As the gulf coast of Texas and parts of Louisiana reeled from the escalating damage brought on by Harvey on Tuesday, millions of commercial and residential damage has been done by not only flooding, but also high winds that slammed the area over the past few days.
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FEMA estimates that the cost of damage from just one inch of water can exceed $20,000. In the coastal areas of Texas, rainfall was expected to reach up to 50 inches before the storm completely cleared out of the region.
Still, a natural disaster does not guarantee mortgage or other financial relief, which is often taken on a case by case basis.
In the wake of a declared natural disaster, the Federal Housing Administration may issue a 90-day moratorium on foreclosures. The agency announced on Tuesday it would make mortgage insurance available to its 200,000 insured homeowners.
Additionally, a mortgage servicer may temporarily suspend or reduce a homeowner’s dues for up to 90 days if the servicer believes the value of the property has been affected or the disaster has impeded the owner’s ability to make payments. Other relief efforts are generally specific to the servicer.
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Specific relief options
A Wells Fargo (WFC) representative said the bank – one of the largest banks by asset value in the region – has “immediately suspended all negative credit bureau reporting, late fees, collection calls, and foreclosure referrals and sales for all home loan customers with homes in the counties that were under hurricane warnings when Harvey made landfall.” The suspension will remain in place through at least the end of September.
Wells Fargo home loan customers can contact the bank regarding 60-day relief, with 90-day relief available for customers whose homes reside in FEMA-designated disaster areas. In some cases, customers can have their payments postponed for up to 90 days without a negative effect on their credit.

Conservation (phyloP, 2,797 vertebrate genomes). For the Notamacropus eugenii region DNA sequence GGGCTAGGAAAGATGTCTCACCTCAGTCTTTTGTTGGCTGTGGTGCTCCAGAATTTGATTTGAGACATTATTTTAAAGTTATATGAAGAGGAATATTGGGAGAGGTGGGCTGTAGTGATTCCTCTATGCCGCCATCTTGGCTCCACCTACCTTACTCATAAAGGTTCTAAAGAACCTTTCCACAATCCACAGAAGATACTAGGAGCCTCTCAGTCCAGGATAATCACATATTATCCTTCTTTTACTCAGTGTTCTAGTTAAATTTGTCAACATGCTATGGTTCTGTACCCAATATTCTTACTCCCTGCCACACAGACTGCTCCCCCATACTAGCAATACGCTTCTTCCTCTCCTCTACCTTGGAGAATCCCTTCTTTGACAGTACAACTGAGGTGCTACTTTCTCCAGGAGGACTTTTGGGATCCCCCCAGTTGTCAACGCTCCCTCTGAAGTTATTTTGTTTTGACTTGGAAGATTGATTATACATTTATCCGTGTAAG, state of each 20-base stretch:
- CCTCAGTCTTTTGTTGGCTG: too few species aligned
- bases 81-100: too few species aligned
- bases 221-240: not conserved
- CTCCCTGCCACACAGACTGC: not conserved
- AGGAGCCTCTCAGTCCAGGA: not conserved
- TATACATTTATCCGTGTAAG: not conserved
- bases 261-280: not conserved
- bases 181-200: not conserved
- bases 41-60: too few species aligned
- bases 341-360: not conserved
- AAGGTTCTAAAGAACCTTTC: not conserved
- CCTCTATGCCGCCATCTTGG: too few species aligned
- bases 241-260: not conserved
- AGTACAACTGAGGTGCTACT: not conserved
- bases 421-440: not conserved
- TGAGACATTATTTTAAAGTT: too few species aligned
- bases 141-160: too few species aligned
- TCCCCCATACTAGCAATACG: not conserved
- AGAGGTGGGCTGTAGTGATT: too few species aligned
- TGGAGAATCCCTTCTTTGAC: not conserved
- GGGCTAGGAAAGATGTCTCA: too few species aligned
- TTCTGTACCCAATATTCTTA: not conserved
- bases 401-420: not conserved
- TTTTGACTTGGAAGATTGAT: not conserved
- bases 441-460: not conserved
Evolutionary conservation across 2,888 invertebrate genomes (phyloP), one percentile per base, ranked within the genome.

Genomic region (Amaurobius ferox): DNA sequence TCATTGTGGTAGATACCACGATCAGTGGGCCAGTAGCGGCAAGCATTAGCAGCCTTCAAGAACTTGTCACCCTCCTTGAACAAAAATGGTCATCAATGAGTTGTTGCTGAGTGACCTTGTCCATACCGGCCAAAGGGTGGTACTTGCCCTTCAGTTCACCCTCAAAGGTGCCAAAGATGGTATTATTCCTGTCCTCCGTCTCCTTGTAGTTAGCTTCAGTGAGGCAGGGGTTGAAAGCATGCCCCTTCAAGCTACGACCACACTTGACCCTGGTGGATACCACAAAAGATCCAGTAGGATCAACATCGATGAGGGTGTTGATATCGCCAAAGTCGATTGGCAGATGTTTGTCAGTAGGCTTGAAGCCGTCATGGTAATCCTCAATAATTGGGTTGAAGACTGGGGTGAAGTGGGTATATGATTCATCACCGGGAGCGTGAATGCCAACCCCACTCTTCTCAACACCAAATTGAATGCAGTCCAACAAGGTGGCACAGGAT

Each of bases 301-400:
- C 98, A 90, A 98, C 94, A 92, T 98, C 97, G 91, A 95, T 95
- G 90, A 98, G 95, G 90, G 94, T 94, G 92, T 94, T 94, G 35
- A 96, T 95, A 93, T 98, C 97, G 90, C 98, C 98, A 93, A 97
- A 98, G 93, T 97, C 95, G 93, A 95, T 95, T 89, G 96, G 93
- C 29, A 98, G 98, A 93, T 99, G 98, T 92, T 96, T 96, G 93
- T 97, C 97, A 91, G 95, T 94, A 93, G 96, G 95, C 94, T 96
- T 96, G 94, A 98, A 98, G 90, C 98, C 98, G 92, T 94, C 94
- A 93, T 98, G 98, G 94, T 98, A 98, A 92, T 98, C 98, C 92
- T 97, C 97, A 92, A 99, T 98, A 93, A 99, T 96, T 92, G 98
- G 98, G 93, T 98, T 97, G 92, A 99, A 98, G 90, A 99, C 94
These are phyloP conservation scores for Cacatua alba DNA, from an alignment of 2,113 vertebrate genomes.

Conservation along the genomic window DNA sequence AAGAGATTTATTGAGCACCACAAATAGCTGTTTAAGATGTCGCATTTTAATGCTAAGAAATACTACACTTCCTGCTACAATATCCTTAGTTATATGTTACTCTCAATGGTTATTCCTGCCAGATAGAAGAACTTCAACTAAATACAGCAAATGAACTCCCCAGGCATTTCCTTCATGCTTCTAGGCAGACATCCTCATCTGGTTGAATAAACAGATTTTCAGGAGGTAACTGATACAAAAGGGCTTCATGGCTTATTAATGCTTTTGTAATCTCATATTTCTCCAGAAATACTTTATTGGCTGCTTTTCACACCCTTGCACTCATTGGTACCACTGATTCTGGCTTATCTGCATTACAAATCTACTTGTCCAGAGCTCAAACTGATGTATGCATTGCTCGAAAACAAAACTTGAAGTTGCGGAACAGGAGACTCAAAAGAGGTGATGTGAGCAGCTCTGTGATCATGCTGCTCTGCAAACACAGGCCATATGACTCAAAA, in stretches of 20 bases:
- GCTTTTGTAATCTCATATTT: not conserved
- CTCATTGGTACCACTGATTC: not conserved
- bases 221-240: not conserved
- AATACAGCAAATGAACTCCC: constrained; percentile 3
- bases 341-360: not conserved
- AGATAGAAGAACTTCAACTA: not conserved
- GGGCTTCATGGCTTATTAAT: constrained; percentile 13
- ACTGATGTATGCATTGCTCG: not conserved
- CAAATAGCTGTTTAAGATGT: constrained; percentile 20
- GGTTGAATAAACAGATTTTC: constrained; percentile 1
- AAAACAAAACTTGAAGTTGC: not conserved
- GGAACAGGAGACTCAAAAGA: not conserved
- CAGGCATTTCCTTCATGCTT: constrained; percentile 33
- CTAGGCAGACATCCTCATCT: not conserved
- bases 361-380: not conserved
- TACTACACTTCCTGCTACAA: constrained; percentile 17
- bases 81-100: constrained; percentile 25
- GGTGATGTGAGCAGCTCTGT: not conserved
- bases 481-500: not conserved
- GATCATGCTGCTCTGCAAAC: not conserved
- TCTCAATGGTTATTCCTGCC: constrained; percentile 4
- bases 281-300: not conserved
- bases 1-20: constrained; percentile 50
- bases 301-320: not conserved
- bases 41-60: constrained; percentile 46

“After the initial disaster relief period (60 or 90 days) expires, home loan customers who are still unable to make payments will be evaluated for further assistance options based on their situation,” the Wells Fargo representative added.
JPMorgan Chase (JPM) said it would waive late fees on mortgage, credit card, business banking and auto loans through Sept. 10 for “customers in the Houston metro area and other areas severely affected by the hurricane.” The bank also pledged to donate $1 million to relief efforts by the American Red Cross and other organizations, and to match further donations by its employees.
Fannie Mae, which guarantees more than 36,000 homes in the affected area with about $5.1 billion in unpaid balances, said on Tuesday it will implement a 90-day foreclosure sale suspension and eviction suspension for borrowers in the affected areas. Borrowers could also qualify for a temporary suspension or reduction of their mortgage payments for up to six months.
Bank of America (BAC), one of the other large banks in the area, said it will automatically refund fees for customers and business owners in areas affected by Harvey, including late fees on credit cards and mortgage and home equity payments. In addition, the bank has pledged $1 million toward recovery efforts and manages an emergency relief fund for its employees who live in the storm zone.
Once the grace periods are over, individuals who still need help can turn to their lenders for customized assistance, but it is important for borrowers to contact their loan servicers in order to notify them of their situations.
Another big issue for Harvey victims could be insurance claims. Fifty-two percent of Houston’s residential and commercial properties are located outside of FEMA-designated Special Flood Hazard Areas, according to global property analytics firm CoreLogic. Only individuals with properties located within flood hazard areas are required to purchase flood insurance. This could leave many people in the area with serious financial challenges after the storm clears out.
“If you don’t have flood insurance, good luck,” Burl Daniel, an insurance expert witness from Texas, told FOX Business. Since extreme winds also caused damage, Daniel says property owners may try to argue either wind or rain was principally responsible for the damage, depending on their coverage. State law in Texas stipulates that a loss triggered by a combination of covered and excluded causes will not be covered – known as anti-concurrent causation – which could make things difficult for people who suffered complete storm damage.
Nevertheless, Daniel said it is important for people to notify their insurance carriers, noting that it should not be expected that everything will be covered.
This story has been updated.